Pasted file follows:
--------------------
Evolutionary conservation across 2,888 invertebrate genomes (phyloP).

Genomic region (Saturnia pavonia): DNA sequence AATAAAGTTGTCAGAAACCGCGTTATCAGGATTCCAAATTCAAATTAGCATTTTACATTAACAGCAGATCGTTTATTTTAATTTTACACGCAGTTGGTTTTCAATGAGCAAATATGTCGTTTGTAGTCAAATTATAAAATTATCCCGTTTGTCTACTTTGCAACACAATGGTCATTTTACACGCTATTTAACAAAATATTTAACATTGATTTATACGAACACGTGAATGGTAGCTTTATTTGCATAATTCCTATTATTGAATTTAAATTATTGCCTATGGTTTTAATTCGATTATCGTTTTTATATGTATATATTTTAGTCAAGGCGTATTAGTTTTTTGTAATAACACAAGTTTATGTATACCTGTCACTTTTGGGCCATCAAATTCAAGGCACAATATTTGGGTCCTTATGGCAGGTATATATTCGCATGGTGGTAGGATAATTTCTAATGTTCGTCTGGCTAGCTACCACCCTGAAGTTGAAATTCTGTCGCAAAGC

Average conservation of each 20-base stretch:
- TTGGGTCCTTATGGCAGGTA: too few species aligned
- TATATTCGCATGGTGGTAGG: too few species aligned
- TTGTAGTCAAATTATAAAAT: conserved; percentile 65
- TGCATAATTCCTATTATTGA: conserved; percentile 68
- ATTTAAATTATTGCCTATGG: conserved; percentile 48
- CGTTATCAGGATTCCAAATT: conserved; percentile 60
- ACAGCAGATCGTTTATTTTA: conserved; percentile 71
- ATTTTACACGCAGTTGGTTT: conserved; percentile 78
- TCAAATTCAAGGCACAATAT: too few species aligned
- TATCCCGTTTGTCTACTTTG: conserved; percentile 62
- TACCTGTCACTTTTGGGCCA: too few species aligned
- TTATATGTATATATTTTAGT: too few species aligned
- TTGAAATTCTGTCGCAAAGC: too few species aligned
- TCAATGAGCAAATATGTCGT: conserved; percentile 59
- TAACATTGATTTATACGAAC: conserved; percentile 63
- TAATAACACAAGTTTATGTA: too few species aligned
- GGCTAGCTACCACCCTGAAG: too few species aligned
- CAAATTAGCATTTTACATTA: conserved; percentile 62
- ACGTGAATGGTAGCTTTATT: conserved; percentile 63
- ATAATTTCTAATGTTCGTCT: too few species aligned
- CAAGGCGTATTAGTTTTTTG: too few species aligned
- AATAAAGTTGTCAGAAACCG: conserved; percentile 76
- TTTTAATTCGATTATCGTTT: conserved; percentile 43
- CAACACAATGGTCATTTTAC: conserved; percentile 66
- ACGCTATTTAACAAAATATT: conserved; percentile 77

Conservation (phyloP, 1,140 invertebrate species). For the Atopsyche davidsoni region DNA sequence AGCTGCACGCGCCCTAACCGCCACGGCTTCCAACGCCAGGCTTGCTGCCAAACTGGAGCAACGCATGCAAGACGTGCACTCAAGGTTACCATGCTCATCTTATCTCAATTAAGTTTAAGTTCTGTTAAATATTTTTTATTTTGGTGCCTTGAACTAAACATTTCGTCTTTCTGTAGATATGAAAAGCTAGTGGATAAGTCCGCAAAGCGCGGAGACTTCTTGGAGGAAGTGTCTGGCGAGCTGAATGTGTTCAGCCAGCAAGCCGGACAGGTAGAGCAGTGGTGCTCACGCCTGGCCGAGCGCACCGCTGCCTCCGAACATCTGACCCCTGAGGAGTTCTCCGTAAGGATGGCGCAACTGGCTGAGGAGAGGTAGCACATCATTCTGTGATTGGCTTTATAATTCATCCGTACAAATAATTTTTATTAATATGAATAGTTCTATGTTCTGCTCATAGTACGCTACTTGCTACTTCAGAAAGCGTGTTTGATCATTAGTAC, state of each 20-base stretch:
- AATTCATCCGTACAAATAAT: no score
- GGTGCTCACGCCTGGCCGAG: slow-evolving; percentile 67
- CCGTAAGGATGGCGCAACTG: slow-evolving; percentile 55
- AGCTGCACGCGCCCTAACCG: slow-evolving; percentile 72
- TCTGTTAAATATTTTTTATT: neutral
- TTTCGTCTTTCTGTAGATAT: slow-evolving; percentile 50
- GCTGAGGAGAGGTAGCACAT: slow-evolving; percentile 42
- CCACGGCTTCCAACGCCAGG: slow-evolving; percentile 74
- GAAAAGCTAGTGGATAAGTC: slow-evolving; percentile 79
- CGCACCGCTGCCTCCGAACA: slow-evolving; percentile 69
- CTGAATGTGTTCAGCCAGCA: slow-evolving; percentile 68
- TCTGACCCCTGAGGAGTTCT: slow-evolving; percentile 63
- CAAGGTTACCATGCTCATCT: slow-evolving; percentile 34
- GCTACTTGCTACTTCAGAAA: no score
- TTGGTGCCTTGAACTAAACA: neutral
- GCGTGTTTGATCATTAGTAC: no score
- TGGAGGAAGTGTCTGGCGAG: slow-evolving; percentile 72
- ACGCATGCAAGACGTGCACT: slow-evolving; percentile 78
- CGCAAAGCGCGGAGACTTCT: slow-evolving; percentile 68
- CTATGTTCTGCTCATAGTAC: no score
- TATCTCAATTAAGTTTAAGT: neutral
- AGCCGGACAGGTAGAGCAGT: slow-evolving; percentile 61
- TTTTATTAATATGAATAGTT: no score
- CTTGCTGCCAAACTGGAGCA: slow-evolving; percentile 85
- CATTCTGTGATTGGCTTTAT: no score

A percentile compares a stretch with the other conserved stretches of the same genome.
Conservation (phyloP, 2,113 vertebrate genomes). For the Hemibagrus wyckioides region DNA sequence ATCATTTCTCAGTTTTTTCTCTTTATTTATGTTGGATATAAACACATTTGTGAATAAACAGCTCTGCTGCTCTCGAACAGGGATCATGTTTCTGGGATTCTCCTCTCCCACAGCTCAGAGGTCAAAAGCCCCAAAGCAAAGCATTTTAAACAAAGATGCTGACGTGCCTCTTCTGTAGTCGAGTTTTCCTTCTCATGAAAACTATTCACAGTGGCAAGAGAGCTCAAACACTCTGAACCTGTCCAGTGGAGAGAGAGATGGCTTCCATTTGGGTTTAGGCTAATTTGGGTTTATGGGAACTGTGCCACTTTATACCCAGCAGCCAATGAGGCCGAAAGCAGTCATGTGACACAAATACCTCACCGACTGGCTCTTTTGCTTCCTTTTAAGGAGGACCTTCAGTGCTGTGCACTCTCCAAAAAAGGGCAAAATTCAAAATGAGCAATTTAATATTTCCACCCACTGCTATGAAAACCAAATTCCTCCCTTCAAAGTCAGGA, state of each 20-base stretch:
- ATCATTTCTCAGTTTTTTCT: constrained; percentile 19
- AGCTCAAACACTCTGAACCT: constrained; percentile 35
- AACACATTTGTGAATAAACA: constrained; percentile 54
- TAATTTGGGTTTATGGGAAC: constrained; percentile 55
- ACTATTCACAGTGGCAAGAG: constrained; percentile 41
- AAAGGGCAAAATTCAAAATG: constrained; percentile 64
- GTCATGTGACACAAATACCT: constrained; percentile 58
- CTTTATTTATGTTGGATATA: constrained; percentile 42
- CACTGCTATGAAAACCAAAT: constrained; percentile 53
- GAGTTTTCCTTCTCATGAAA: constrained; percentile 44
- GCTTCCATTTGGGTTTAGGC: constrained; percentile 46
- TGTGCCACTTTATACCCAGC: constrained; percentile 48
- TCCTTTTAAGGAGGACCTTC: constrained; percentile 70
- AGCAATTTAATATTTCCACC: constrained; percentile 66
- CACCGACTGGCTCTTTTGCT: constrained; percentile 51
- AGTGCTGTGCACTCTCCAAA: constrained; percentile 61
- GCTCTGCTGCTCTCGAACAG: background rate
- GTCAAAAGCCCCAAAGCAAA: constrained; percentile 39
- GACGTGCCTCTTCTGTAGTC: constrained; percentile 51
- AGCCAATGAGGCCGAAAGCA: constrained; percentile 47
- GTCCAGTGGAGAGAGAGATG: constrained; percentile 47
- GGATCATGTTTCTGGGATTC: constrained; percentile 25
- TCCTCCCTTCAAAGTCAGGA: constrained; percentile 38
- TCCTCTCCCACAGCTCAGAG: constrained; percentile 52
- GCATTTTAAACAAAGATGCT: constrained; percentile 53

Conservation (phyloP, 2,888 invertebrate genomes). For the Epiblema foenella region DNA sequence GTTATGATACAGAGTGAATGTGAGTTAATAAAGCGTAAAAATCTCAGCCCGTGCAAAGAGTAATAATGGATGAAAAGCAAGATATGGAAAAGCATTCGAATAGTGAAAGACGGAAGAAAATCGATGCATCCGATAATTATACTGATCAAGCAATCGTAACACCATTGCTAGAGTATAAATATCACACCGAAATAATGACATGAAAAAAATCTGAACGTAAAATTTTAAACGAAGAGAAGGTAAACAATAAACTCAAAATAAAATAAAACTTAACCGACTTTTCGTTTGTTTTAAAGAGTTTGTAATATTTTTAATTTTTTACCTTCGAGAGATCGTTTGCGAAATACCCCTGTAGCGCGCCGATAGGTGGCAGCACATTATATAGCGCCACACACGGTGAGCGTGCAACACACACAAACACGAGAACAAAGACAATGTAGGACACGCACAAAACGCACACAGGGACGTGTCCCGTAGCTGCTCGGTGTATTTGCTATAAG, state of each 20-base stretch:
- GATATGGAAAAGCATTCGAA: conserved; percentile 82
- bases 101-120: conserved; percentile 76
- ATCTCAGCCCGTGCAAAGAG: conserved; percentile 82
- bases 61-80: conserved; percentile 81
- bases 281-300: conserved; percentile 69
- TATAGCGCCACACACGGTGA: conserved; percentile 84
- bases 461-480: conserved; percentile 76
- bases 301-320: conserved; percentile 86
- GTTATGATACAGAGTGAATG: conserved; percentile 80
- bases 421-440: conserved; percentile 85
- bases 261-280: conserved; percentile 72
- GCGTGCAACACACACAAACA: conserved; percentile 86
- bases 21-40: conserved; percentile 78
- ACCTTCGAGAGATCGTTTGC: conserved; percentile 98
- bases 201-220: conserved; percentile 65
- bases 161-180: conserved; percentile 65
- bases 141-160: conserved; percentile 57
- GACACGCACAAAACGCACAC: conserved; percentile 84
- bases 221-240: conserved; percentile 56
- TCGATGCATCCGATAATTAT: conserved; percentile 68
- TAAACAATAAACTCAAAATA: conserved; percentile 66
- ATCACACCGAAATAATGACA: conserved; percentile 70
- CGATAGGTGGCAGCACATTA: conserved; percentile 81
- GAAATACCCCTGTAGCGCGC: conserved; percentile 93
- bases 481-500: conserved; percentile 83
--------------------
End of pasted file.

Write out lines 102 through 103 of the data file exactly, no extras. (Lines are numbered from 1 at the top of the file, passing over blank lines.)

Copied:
- TCGATGCATCCGATAATTAT: conserved; percentile 68
- TAAACAATAAACTCAAAATA: conserved; percentile 66